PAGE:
Monday, March 29, 2010

Heaven is a Person!

Recently Fridays have been one of my anticipated days, aside from the TGIF mode, I also got to attend the 'Sign of the Times' series @CCF. Though I just caught their last 2 sessions, it's more than enough to bless and encourage me plus an opportunity to invite my colleagues :) Thanked God for people behind these event and for the exceptional speakers whom God is continually using to touch other people's life.

Last Friday, March 26, we had an interesting topic entitled "The Promise" where Pastor Vince Burke gave us 5 points about heaven. He started the talk well explaining that death is definite! Statistics show that 1 out of 1 person die and no one comes out of this world alive. True though :D

1. Heaven is a Place

2. Heaven is a Person

3. Heaven is Permanent

4. Heaven is Perfect

5. Heaven is Free

One thing that really struck me is the phrase "Heaven is a Person" cause I never thought of heaven that way... all I knew before is, it's the future destination of people with personal relationship to Christ Jesus... a dwelling place of reward, rejoicing and worshiping God... where there is no more death, therefore no mourning; no more pain, no sorrow, no crying... what a perfect place to live :)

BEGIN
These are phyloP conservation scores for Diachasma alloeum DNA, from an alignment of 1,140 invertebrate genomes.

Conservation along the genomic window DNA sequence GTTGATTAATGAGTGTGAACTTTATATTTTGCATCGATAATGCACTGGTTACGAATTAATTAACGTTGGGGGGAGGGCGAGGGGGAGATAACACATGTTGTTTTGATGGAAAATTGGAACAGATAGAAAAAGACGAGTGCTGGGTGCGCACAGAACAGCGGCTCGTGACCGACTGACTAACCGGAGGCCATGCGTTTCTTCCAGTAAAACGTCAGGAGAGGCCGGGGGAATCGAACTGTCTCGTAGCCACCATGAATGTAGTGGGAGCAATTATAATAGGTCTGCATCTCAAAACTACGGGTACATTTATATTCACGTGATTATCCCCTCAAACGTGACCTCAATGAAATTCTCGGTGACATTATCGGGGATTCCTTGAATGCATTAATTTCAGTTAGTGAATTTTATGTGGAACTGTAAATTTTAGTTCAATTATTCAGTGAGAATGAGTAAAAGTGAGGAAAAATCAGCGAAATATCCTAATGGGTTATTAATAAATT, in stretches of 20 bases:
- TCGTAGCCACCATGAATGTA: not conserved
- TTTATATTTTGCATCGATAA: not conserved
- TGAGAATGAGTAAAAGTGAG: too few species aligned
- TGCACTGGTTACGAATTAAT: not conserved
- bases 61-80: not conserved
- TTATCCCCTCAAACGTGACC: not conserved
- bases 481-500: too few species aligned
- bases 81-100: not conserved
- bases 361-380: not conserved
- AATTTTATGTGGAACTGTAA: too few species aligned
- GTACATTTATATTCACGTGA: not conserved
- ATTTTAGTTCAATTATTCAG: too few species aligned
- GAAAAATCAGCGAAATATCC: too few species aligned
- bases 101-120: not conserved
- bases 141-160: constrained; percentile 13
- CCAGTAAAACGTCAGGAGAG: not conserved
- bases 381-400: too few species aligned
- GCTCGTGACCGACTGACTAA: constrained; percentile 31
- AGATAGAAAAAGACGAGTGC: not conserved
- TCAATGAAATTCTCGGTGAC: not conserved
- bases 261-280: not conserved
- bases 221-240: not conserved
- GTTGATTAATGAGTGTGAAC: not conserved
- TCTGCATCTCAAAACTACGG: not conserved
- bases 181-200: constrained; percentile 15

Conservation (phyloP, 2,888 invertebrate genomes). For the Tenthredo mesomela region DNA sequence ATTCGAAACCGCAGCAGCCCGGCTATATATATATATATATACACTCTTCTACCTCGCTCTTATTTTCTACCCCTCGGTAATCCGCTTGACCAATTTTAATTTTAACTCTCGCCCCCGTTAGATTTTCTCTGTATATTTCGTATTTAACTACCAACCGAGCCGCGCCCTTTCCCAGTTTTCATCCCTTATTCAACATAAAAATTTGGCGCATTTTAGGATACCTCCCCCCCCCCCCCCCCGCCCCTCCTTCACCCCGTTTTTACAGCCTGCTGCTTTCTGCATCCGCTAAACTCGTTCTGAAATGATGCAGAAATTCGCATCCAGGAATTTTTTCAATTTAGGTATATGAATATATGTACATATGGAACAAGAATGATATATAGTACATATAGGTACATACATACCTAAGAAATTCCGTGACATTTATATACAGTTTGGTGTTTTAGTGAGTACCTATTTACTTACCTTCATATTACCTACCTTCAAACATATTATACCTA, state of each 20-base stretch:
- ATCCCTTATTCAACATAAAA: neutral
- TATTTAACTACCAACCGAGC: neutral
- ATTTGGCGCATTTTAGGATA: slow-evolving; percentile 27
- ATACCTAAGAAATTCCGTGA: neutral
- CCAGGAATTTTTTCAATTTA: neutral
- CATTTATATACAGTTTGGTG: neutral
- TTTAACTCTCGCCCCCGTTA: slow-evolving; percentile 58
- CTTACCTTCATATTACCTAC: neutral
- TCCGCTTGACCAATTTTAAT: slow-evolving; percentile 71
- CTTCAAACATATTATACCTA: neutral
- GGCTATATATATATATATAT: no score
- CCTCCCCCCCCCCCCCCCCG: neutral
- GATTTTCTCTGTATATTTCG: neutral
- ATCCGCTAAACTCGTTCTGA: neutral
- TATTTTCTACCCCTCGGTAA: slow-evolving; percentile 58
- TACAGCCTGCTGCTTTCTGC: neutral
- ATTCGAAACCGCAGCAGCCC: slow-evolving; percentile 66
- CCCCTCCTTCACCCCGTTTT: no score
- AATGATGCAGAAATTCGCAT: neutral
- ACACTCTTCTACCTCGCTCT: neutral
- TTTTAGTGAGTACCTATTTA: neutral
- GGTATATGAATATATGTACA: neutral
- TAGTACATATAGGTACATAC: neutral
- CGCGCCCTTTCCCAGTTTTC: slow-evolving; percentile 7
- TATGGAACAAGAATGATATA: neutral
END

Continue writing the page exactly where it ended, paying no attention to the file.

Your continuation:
But now I realize that more than the great promises of heaven it is God who makes it the best place for His children. It is God's presence emanating in this land that makes it our eternal home

Finally, "Heaven is Free" all we need to do is accept Jesus as our personal Saviour and live our lives for His greater purposes. For Christians, the challenge is this, "Heaven is free, are we sharing it?"

Taal trek adventure @Tagaytay

We left Alabang at 9:30am, head off to Talisay, Batangas. Past 11 am, when we arrived at Taal Yatch Club, here we can securely leave our things and rent a boat that will bring us to the jump off point of the Taal trek. Boatride cost us P1800 (maximum of 5 persons), since we are 7 in a group we hired 2 boats.

At 11:40am, we started sailing in Taal lake with our tour guide Manong Rolly. From the boat you could see the commonly mistaken volcano cone in your right side. We reached the island after 30 minutes, went directly to the Registration booth for the P50/person tourist fee payment.


Horse terminal where you can rent for a horse(P350-P500) to bring you at the view deck.

We opted to do the trek by feet :D Exactly 12:30pm as we start our ascent to this 4-kilometer stretch, I could feel Mr. Sun beaming to us :| Aside from the humid air, the trail is dusty, with filthy smell of horse's poop. Make it worst everytime a horse catches up with you as it sweeps you with dust :|